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Thursday, July 30, 2009

Forex History of early 1950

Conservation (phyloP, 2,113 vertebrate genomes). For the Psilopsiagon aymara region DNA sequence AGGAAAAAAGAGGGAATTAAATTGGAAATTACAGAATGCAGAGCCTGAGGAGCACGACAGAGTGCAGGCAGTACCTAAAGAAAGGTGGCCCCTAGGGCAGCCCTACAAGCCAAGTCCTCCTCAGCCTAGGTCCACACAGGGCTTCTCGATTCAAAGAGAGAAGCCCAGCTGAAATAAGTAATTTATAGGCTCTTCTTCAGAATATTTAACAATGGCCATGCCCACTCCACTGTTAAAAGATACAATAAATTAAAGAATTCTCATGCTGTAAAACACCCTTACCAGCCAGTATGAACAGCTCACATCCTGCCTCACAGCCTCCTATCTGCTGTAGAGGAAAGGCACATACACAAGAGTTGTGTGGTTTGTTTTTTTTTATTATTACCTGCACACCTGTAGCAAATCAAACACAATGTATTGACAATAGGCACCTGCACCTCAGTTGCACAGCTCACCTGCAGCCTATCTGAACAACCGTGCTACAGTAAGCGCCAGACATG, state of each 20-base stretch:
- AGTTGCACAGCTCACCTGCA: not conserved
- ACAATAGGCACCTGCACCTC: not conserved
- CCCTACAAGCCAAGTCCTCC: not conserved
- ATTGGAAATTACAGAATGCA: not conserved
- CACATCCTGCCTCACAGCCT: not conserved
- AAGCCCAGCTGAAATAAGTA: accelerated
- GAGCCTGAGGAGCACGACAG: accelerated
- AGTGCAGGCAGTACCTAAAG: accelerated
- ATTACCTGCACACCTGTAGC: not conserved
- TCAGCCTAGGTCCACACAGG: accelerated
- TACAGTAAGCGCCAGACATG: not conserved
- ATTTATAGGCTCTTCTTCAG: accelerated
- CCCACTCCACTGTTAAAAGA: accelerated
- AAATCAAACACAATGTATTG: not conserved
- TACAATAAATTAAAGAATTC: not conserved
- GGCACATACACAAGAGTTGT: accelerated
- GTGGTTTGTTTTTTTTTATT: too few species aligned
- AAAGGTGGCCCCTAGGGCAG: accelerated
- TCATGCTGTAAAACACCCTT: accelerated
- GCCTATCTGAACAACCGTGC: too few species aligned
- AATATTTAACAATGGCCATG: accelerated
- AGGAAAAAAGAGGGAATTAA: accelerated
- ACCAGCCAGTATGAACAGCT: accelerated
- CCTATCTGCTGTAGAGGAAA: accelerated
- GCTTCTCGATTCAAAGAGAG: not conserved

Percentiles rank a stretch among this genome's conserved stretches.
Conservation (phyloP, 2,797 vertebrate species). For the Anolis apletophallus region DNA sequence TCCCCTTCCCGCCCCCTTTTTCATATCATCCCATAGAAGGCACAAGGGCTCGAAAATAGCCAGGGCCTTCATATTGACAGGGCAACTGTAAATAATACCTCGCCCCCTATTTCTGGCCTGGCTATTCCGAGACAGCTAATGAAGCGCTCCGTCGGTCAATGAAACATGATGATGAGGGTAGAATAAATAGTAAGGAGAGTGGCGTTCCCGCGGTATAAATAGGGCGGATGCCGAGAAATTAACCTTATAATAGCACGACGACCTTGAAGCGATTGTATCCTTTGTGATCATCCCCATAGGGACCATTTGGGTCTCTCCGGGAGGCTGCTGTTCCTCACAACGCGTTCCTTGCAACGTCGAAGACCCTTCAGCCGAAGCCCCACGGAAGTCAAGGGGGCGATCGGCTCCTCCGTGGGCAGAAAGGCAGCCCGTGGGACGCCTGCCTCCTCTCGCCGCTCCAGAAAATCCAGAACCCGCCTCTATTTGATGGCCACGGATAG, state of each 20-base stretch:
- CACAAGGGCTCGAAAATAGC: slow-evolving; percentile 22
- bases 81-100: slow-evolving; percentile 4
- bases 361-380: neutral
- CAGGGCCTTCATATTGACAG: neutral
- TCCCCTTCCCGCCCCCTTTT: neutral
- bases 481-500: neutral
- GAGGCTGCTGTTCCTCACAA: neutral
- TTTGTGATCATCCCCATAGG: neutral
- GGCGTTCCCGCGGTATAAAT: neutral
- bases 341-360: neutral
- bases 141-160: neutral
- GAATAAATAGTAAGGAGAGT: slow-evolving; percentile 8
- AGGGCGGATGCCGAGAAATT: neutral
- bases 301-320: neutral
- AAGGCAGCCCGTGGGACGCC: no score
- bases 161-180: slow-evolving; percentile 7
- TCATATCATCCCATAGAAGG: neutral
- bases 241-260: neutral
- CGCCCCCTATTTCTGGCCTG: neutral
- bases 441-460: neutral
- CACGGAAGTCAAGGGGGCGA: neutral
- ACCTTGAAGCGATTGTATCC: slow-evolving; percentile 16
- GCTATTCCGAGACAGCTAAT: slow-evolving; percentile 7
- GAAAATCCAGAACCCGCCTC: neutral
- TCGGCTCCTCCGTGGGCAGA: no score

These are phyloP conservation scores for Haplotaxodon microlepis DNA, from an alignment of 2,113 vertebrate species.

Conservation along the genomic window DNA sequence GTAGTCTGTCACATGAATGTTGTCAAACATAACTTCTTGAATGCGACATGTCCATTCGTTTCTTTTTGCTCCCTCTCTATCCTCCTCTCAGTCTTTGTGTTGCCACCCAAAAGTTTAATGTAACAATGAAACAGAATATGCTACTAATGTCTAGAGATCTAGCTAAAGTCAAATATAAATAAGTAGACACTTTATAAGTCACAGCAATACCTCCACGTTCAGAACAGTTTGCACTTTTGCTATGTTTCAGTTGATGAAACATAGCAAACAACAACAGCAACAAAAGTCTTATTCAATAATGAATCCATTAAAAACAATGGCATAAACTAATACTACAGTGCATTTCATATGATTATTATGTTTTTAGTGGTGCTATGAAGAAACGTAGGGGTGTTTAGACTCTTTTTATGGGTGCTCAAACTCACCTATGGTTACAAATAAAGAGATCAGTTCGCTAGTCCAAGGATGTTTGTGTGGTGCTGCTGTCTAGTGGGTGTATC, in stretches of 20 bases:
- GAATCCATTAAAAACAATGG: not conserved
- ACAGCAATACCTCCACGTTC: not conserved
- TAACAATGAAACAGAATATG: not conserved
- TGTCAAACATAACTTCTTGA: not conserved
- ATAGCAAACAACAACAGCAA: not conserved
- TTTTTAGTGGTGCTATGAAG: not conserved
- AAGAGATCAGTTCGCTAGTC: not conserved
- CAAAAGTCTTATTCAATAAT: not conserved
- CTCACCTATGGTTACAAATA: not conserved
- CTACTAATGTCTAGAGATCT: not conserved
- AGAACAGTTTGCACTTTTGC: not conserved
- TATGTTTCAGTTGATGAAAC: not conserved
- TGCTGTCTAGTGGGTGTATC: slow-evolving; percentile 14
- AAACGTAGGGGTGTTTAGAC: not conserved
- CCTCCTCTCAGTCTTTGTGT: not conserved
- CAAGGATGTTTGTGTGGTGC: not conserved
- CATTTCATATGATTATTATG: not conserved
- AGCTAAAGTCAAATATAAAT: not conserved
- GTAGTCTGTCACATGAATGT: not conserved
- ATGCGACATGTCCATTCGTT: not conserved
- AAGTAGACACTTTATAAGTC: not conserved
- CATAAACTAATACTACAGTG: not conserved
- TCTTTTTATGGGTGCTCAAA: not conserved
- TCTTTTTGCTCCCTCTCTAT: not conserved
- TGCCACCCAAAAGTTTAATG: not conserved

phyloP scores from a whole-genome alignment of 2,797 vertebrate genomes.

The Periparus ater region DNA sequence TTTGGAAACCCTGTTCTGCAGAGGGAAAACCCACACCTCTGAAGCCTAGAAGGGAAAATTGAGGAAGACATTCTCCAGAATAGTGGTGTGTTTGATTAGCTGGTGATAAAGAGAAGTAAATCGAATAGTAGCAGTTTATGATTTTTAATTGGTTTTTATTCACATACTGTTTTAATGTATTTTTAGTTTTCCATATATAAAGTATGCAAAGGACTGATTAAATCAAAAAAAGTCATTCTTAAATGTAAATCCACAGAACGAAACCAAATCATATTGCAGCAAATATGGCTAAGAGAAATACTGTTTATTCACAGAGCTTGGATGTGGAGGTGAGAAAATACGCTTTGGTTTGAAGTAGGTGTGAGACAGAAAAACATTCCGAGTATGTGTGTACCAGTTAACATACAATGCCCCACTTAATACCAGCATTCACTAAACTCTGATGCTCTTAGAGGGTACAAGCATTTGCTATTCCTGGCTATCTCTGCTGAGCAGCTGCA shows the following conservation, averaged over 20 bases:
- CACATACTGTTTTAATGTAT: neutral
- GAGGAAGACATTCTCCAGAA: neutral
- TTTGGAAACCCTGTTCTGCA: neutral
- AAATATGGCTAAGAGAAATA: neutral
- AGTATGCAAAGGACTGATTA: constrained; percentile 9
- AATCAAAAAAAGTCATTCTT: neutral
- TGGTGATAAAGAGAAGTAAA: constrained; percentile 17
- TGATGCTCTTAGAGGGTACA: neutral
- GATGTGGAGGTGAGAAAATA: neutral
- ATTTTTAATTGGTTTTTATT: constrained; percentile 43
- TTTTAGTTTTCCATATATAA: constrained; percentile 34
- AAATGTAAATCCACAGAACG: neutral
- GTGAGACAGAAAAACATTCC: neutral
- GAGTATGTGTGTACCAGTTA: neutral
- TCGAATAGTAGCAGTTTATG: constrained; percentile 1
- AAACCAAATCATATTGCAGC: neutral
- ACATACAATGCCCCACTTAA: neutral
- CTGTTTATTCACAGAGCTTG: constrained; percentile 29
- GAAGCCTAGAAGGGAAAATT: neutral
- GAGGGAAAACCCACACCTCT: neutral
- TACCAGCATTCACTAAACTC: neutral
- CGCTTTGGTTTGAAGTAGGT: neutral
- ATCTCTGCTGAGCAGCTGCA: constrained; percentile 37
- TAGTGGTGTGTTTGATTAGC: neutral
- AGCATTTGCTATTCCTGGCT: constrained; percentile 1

Entering into the 1950s, the United States of America had a distinct advantage over war-torn Europe. While Germany was heavily sanctioned, England, France, Italy, and several other Old World nations were just coming to terms with the heavy investment needed to rebuild their countries.As a way to make it easier for the rest of the world to rebuild, the Bretton Woods Agreement was adopted. It was innocuously simple: in an effort to keep the United States of America (USA) from buying everything in sight, the Bretton Woods Agreement kept the USA in check by requiring all foreign currencies be pegged to the US Dollar. Some pegs were strong, some pegs were weak, but at the end of the day they never moved more than 1% in any direction. Like today's problem with the Chinese Yuan, forced to a peg against the dollar, it kept a constant, controlled flow of US dollars out of the country.The peg would not have been so bad if not for the fact that the US dollar also had a unique relationship with gold. Just like currencies, gold was pegged to the dollar at a fixed value of US$35/ounce. What made it even worse was that US currency, at the time, was directly exchangeable for gold. This strategy was fine as long as the Fort Knox gold reserves exceeded $23 billion.After World War II, the USA became the primary economic super power. Many foreign countries began to acquire US currency in lieu of gold. The dollar gained prominence in a way no other currency ever had before.At the same time, we began to see the rebuilding of the Old World and foreign trade began to gain momentum. In 1950, foreign countries held US $8 billion. We also saw the oil business begin its ascent as a prominent import/export industry


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